I’m very honored to have been included in this short film about the representation of women by The Handmaid’s Tale. While only a handful of my words were included, the segment conveys my sentiments that representation matters.
Did you know that there are only five statues honoring real women in New York City, with 145 of men? I didn’t. When asked, I couldn’t recall any statues of real women. This isn’t only an issue in New York. Throughout the U.S., less than 8% of all the statues honoring real people depict women.
Until visiting this art installation in Madison Square Park, I hadn’t thought about the lack of visual representation of women and its effects, especially on youth. This thought-provoking experience made a profound impact on me and thousands of women, men, and children who visited the one-day pop-up exhibit.
When I was growing up, I expected equal rights — for all — to be a done deal in the near future. I expected women to be paid fairly and have the same opportunities as men, based on their accomplishments and skills. I expected the law of the land to equally protect everyone’s quest for life, liberty, and the pursuit of happiness. It boggles my mind to consider that we’re not there yet.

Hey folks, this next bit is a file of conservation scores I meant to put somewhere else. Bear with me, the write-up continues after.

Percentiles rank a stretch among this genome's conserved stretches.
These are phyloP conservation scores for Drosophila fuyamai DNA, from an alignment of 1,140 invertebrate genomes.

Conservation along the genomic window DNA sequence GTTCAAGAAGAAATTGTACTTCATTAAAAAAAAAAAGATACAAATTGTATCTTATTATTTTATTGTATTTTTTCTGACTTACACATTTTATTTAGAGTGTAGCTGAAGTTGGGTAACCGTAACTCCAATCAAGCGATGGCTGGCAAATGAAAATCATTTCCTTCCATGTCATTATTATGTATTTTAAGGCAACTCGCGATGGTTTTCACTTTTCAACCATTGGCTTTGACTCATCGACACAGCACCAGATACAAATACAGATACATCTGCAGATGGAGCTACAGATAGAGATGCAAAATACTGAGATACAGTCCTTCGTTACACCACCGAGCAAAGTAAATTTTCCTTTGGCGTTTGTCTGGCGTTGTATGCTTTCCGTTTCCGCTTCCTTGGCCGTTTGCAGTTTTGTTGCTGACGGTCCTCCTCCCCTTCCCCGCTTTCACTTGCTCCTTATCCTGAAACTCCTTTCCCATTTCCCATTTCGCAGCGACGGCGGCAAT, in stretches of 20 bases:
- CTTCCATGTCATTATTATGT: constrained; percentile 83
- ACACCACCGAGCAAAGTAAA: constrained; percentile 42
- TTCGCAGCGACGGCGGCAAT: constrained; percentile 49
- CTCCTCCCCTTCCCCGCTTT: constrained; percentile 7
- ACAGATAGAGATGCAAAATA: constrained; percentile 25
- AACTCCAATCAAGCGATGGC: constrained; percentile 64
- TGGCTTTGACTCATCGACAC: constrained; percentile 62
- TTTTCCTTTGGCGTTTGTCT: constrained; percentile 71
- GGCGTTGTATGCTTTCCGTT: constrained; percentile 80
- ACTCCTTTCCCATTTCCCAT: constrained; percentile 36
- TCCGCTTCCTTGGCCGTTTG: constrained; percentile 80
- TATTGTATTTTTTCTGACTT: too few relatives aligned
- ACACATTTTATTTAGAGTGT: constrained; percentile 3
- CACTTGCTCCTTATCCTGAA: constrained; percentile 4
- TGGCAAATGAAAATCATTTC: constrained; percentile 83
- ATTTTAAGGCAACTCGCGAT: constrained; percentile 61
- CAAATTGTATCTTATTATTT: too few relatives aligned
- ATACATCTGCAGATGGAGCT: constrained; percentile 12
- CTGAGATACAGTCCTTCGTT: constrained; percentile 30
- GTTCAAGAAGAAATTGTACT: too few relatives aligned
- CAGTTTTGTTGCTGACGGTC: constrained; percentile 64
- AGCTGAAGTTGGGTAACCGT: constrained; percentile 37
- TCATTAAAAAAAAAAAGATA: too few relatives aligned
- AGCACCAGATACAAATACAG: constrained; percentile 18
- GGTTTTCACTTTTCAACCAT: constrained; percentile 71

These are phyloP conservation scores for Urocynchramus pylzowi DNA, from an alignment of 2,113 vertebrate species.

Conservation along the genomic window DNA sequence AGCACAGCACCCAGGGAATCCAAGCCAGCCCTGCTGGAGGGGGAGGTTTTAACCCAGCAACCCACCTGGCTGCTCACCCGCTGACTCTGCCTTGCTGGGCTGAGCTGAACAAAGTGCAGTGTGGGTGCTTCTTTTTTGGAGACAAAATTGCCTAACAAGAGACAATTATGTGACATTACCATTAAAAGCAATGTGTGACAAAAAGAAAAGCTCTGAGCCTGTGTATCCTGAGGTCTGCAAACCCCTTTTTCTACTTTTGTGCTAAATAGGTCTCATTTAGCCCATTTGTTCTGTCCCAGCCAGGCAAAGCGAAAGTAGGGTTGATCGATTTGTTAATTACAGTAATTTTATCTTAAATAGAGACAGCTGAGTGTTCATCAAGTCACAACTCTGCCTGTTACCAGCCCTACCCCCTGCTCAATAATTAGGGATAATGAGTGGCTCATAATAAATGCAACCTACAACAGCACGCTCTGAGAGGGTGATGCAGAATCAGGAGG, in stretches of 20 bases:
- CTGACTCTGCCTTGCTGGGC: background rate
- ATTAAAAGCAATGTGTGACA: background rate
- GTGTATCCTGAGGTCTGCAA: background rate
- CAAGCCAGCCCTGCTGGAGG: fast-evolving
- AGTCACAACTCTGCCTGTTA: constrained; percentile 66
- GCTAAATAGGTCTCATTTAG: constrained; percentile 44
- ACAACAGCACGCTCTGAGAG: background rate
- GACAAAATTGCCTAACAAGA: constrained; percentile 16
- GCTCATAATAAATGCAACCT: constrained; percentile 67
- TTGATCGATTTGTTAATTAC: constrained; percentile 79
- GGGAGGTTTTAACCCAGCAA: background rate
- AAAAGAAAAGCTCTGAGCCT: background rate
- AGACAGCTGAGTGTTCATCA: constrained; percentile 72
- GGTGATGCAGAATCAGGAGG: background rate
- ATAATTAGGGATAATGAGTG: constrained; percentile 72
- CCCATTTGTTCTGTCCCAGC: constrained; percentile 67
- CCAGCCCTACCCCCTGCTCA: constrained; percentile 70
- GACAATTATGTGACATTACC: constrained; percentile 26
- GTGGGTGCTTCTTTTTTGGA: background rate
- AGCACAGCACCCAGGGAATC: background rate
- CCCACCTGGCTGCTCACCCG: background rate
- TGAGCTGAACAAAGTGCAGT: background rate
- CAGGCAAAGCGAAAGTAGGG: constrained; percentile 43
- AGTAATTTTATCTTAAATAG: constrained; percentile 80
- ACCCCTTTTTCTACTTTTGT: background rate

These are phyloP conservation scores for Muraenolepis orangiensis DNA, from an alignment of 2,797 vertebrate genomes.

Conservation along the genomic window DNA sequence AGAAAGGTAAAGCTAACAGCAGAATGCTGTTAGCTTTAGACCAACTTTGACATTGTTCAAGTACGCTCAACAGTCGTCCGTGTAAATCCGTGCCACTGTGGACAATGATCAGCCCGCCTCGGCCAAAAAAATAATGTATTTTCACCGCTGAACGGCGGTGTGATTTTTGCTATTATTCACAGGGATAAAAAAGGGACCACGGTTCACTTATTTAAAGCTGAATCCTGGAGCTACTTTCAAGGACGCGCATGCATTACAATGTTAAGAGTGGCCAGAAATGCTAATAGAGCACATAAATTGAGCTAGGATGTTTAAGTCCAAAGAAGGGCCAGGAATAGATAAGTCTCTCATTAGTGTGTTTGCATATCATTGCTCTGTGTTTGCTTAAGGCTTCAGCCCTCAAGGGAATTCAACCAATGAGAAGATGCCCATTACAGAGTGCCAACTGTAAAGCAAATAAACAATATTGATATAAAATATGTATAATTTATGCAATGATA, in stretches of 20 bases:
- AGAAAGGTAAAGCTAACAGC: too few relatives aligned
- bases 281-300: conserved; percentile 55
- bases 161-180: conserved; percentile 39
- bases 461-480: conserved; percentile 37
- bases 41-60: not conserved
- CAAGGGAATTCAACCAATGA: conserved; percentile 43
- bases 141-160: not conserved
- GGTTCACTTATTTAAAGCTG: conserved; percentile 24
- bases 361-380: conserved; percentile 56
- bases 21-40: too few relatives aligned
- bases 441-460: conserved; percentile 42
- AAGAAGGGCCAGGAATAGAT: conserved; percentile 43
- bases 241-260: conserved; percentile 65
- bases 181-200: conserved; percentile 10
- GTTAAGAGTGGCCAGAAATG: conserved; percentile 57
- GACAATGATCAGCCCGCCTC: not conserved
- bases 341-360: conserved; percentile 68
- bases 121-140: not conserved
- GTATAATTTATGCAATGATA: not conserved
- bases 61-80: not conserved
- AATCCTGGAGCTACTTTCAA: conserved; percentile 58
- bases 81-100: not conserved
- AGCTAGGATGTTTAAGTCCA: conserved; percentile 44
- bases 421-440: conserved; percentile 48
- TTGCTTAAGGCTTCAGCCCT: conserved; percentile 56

At first, I was hesitant to be interviewed on camera because, like so many of us, I usually curate my thoughts before sharing them with the world. While I speak publicly and have participated in media interviews, I’m cautious about which topics I choose to discuss. Everyone has an agenda, and promoting cyberbullying prevention has been important enough to me that I often hold back from participating in other discussions, even when they’re important. Maybe this is part of our challenge today as a society. When we don’t lend our voice to what matters, we may be sending the wrong message that less people care or support the positive change we’d like to see in the world.
The Shape of History exhibit changed the way I view the visual representation of women and has challenged me to consider how I share my voice with issues that matter. It’s important to recognize women, as well as diverse populations, in New York and around the country to acknowledge historic contributions and to inspire future generations.
While we cannot change history, we can create a brighter future.